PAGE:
4

Review: Star-Crossed

Full disclosure: I received a copy of this book from Penguin Random House Canada in exchange for an honest review.

We are smack dab in the middle of summer and I hope you have found some solid summer reading picks for your beach bags!

Or for cramming in your bag to sneak in a park near your office, whatever works for you this time of year. I’m definitely not getting my reading done near a body of water but I am using naptimes to sit quietly on the front porch (deck? Balcony? I’m never sure) and read outside.

One of the books that I have loved this summer is Minnie Darke’s Star-Crossed.

From Goodreads:

When childhood sweethearts Justine (Sagittarius and serious skeptic) and Nick (Aquarius and true believer) bump into each other as adults, a life-changing love affair seems inevitable. To Justine, anyway. Especially when she learns Nick is an astrological devotee, whose decisions are guided by the stars, and more specifically, by the horoscopes in his favorite magazine. The same magazine Justine happens to write for. As Nick continues to not fall headlong in love with her, Justine decides to take Nick’s horoscope, and Fate itself, into her own hands. But, of course, Nick is not the only Aquarius making important life choices according to what is written in the stars.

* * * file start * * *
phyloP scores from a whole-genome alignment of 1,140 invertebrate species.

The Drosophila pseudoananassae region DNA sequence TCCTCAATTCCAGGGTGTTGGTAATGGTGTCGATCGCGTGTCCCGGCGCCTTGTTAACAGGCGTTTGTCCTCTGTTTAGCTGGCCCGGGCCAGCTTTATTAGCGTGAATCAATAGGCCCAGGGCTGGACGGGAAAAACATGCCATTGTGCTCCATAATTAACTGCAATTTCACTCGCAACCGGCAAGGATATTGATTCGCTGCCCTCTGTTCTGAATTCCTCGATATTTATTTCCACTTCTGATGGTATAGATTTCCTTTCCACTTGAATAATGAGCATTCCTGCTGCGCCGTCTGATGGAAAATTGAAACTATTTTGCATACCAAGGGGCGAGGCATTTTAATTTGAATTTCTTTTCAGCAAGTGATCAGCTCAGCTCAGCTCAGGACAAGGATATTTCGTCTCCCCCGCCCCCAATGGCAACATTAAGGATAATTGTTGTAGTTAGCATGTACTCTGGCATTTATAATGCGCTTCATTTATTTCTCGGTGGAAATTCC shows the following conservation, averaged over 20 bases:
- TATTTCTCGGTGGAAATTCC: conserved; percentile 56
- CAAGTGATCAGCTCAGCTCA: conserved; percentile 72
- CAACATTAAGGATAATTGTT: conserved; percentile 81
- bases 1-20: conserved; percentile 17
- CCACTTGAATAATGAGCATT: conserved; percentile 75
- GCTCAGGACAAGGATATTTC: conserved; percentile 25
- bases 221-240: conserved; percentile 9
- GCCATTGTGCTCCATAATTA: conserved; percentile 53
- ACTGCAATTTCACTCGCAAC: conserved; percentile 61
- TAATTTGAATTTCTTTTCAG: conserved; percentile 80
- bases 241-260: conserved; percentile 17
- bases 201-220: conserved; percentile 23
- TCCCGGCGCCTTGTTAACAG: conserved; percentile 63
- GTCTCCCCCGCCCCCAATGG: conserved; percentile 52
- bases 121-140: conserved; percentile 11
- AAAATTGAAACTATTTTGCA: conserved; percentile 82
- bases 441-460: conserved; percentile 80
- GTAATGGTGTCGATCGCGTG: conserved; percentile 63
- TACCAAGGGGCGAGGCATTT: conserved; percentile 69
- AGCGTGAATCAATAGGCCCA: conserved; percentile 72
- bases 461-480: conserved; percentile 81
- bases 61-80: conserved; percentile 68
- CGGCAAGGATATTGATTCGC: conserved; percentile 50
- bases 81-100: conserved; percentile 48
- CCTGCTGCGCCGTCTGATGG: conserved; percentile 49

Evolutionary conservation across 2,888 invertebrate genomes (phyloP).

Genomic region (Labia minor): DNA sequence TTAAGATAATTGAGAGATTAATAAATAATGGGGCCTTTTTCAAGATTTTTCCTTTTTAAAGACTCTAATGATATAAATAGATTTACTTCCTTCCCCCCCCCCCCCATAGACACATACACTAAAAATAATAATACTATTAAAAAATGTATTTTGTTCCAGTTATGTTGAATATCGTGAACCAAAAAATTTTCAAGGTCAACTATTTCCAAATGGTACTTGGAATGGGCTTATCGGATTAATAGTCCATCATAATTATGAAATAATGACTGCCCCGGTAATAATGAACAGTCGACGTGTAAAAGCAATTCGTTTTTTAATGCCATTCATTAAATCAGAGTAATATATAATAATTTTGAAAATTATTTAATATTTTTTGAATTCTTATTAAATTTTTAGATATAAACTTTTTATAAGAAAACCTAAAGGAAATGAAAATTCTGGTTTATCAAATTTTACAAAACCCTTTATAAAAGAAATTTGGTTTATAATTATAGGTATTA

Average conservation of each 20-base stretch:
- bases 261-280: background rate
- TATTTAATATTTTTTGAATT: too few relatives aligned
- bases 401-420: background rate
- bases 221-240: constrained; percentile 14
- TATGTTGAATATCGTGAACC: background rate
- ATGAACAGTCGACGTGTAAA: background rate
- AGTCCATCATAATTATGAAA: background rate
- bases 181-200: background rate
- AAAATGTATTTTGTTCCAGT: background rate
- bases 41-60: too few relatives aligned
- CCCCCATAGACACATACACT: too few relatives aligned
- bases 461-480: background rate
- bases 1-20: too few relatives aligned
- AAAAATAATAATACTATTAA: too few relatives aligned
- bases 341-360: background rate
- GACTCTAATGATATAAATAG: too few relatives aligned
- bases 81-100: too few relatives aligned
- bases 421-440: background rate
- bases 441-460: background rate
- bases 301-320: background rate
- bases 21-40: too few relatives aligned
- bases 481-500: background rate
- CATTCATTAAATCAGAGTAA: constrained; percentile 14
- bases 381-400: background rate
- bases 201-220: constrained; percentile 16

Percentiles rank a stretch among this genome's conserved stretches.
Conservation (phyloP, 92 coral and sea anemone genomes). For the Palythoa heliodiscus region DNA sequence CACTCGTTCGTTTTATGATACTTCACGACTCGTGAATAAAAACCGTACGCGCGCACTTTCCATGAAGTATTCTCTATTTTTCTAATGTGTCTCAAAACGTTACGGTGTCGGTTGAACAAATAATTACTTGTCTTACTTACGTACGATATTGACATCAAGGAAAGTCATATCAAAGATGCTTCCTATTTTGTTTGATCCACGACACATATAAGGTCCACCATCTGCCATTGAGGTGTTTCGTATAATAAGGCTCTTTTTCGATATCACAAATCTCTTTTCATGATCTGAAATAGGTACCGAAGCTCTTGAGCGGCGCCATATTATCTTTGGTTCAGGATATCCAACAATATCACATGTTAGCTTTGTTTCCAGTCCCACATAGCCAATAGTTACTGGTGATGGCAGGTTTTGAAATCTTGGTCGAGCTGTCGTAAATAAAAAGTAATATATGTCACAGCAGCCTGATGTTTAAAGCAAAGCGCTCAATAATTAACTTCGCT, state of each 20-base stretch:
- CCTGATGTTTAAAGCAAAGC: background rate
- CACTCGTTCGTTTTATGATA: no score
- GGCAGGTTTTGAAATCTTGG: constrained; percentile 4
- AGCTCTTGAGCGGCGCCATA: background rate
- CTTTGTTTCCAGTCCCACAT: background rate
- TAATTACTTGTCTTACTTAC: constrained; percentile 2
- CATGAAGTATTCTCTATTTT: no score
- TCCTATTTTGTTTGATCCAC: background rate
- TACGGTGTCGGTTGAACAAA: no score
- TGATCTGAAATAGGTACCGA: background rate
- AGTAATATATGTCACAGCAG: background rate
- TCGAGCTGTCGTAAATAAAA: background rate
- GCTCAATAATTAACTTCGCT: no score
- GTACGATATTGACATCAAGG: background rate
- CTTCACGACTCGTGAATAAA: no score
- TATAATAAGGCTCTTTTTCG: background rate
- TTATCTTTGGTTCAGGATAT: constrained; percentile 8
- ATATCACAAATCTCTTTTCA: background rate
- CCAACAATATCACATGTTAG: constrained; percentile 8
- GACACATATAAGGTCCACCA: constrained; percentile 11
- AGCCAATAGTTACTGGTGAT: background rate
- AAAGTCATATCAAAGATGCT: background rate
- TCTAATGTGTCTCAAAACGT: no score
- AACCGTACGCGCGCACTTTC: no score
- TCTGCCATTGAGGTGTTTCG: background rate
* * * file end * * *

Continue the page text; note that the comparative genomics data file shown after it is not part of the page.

star crossed

This was a bubbly, fun, clever, joyful read for me. I am a Pisces and fully buy into astrology (and tarot cards and mediums and anything else that connects us to the other side and/or fate) and this book really allowed me to lean into that. The book is structured around the signs of the zodiac, following Justine and Nick over the course of a full calendar year, starting in Aquarius. I cannot even fathom the level of expertise that Darke possesses when it comes to the stars!

While we follow Justine and Nick as their paths cross and Justine decides to help out fate a little, we also get glimpses into the lives of other horoscope readers, making decisions based on Justine’s ‘predictions.’ If you’re a Capricorn, you probably think the entire premise of this book is ridiculous. But I guarantee that the Libras and Cancers reading this feel like Star-Crossed is speaking to them. This book made me want to go out and learn everything about astrology! And I’m already that person that goes “oh my god are you a ____?”

I’m loving that romantic comedy is having a bit of a revival in books. Star-Crossed is absolutely a part of the movement and I thoroughly enjoyed every page. I’m honestly thinking about giving this one a re-read at some point.

12

Library ghettoes

I started reading Beatriz Williams for the first time this year. I bought A Hundred Summers and the next time I went to the library, I thought I would go ahead and pick up another one of her books.

When I got to the W section, I couldn’t find any of her books. I assumed that she was incredibly popular and all of her books were currently out. The next time I was in the library, I did the same thing. Still, none of her books were there. I decided to use the computer to see what was going on and learned that Beatriz Williams’ books are considered Romance books and have their own section.

The problem, for me, is that I’ve long held Romance novels to be the domain of silver haired golden girls. I couldn’t just roll up to the Romance section and have other people see me searching the shelves for a book to read! I strolled past, like I was just passing through, and quickly dipped down to pick one up – luckily the Ws fell at the end of the row.

sneaky